Given all that has happened, it's almost surreal to think that it was little more than two months ago that I played in front 86,174 at the MCG for the Women's T20 World Cup final – a surreal experience and a record for women's sport in this country and women's cricket anywhere.
This was a historic moment for the game and no doubt an event that many people will remember for the rest of their lives.
Since that night I've had many conversations with my teammates, past Australian cricketers and young women who will hopefully represent their country in the future. One common theme emerges in these conversations, and that is we need to build on the momentum created by the tournament to ensure women's cricket in Australia continues to flourish and build a stronger foundation, not just in Australia but across the world.
When I was growing up playing the game, the opportunities for young women and girls to feel empowered through seeing their role models on television, social media, and the front and back page of newspapers across the country was something that was difficult to imagine. But earlier this year it was real and something we must make sure is not a one-off.
This moment and the energy invested by many needs to be a lasting legacy.
We have seen the women's game continue to grow over several years through the creation of the Women's Big Bash League and significant investment into various programs and resources. Now is the time to seize the moment and improve the WBBL and Women's National Cricket League even further. Recent reports that consideration is being given to reducing the number of WBBL games is concerning. Such a move would be contrary to cricket's aim to be a sport for everyone.
Now is the time to seize the moment and improve the WBBL and Women's National Cricket League even further.Alyssa Healy
Not only would it defy the growth of the women's game, but would amplify the divide between international female cricket and the domestic version. Just as in the men's game, the female domestic competition is a proven breeding ground for developing the next generation of cricketers capable of beating the best in the world.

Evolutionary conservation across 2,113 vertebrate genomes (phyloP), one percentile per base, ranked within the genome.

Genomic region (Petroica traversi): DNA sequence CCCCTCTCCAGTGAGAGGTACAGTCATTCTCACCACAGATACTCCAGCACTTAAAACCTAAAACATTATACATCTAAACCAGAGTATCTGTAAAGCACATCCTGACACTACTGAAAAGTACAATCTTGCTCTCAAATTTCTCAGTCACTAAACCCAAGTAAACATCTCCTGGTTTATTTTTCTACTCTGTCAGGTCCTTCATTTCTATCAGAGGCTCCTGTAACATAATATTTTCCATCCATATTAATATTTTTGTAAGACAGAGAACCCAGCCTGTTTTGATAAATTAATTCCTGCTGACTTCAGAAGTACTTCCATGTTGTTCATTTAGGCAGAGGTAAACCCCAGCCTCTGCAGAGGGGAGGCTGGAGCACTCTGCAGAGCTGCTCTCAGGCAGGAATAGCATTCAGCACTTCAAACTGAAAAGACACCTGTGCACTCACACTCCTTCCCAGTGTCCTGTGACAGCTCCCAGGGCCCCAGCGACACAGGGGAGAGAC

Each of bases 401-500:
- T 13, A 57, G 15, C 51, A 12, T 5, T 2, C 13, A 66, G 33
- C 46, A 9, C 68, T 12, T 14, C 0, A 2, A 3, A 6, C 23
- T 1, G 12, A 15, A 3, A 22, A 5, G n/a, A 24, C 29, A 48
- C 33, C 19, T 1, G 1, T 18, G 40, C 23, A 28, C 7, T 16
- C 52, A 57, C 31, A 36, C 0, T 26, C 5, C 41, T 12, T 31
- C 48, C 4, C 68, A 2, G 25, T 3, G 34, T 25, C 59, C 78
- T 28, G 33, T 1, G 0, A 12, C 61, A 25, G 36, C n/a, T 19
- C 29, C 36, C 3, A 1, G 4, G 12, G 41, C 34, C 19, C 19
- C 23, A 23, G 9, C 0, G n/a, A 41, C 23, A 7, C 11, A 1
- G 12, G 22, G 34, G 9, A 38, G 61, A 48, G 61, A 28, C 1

The results of recent increased investment through the success of our Australian women's cricket team was on display for the world to see back in March, where the talents shown by the team have been enhanced by having a greater opportunity to focus on our craft and earn a living from the game.
Yet for many of my NSW and Sydney Sixers teammates, it is a vastly different experience.
Domestic female players are experiencing increased pressure to train "over and above" their contractual obligations; many training for nine months of the year for a handful of WNCL and WBBL games.
With such expectation and increased demands from state associations and WBBL clubs, there is limited opportunity for many of our female domestic cricketers to build a second career outside of cricket. An increase in demand has not been matched with appropriate remuneration. As a result, many players are finding it very difficult to have a balanced life, which is resulting in an increased level of wellbeing concerns with the stress of finding a second income to cover daily living expenses.
Domestic female players want to be the best cricketers they can be, they want to invest in their sporting career. They want to play more games and be the best version of themselves.
The transition in and out of any elite program can also be difficult. However, for our female cricketers there are a number of other factors they must consider.
There must be a foundation for our international stars to rise. While there is no doubt the future is bright, we need to take stock to ensure we strengthen our domestic competition, considering the needs of our current and future cricketers while the professionalism of the female game continues to build.
We have an opportunity to build on the success of the T20 World Cup and work together to ensure Australian female cricket continues to develop at all levels.
Alyssa Healy was player of the match in the Women's T20 World Cup final.